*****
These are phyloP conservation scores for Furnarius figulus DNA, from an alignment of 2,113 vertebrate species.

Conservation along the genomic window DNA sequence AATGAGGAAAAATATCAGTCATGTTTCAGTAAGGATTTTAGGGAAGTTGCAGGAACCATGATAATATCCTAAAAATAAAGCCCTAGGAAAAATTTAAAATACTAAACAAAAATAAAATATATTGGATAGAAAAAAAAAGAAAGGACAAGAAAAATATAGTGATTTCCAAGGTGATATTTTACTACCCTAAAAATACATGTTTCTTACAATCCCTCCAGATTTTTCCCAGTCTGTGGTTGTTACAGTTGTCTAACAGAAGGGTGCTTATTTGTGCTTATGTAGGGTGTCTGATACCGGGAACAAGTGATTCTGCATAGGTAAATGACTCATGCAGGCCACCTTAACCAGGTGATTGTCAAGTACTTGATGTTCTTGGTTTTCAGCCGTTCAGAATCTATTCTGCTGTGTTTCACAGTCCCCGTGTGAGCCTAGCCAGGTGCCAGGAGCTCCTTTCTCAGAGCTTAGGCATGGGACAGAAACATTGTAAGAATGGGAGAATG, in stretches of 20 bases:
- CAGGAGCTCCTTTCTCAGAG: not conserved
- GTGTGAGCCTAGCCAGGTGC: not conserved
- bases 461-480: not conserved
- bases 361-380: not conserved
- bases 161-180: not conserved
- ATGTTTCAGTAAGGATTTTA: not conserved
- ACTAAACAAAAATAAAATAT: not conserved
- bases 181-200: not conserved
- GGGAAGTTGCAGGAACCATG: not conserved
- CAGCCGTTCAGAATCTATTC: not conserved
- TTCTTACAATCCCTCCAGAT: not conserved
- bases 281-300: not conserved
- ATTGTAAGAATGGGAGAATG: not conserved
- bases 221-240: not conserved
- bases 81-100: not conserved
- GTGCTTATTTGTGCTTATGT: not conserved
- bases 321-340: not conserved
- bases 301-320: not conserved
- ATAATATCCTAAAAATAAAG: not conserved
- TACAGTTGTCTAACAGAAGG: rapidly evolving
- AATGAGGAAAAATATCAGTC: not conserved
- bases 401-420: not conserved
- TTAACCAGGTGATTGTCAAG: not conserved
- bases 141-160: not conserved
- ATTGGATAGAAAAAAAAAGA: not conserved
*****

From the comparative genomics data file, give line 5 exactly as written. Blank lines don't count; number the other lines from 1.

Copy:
- bases 461-480: not conserved